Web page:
The results obtained in figures 3 and 4 are used in eq. (14). this equation represents the magnitude of the vector RJC/B established from the point b to the point jc (the distance from the point b to the center of rotation of the knee joint). the obtained data are shown in figure 5. in this figure, there can be observed the change in magnitude of the vector determined on the basis of an experimental rJC/B data and included in the proposed model (see eq. (14)).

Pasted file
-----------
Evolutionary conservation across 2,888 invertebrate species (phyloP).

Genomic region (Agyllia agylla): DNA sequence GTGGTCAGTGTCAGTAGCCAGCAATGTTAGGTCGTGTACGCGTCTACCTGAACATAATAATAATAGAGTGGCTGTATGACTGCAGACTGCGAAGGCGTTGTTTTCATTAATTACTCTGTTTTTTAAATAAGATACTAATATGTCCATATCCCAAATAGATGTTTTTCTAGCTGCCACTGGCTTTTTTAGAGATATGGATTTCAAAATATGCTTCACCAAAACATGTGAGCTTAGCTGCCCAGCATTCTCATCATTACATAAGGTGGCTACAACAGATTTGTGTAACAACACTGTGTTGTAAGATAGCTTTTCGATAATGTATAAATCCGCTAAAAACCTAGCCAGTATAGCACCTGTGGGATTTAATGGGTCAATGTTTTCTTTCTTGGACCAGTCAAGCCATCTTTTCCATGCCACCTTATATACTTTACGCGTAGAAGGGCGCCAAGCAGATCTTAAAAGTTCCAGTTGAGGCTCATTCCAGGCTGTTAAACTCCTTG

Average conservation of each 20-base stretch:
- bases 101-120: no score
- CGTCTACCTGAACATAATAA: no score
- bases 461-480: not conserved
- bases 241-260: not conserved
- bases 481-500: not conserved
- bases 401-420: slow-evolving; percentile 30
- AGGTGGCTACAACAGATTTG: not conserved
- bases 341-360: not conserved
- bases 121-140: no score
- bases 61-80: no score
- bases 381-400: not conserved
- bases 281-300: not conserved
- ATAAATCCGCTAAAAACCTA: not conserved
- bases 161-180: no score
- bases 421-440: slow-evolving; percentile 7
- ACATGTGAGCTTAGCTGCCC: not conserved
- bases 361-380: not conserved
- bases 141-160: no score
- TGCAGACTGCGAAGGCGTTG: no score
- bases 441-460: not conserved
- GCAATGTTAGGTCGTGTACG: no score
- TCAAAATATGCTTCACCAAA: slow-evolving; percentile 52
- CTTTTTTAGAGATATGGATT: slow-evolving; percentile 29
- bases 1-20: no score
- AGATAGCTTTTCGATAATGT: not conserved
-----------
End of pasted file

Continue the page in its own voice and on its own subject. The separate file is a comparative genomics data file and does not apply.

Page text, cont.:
The magnitude of the center of rotation of the knee joint increases in the interval t ∈ 0.6,0.8 s and becomes to decrease in t ∈ 0.8,2 s. it can be observed that the magnitude of the vector rJC/Bshows a maximum change of 12 mm with respect to the marker b. the values of the magnitude of change in every point in time, therefore the rJC/B magnitude to the center of rotation is not constant with regard to the point b. this result shows that the knee joint does not act as a simple rotary joint (a joint with one degree of freedom) as it was mentioned by koo et al. (2008); hemmerich et al. (2008) and favre et al. (2008), because the joint located in the knee evinces more complex movements which are a combination of translation and rotation when the articulation is moving.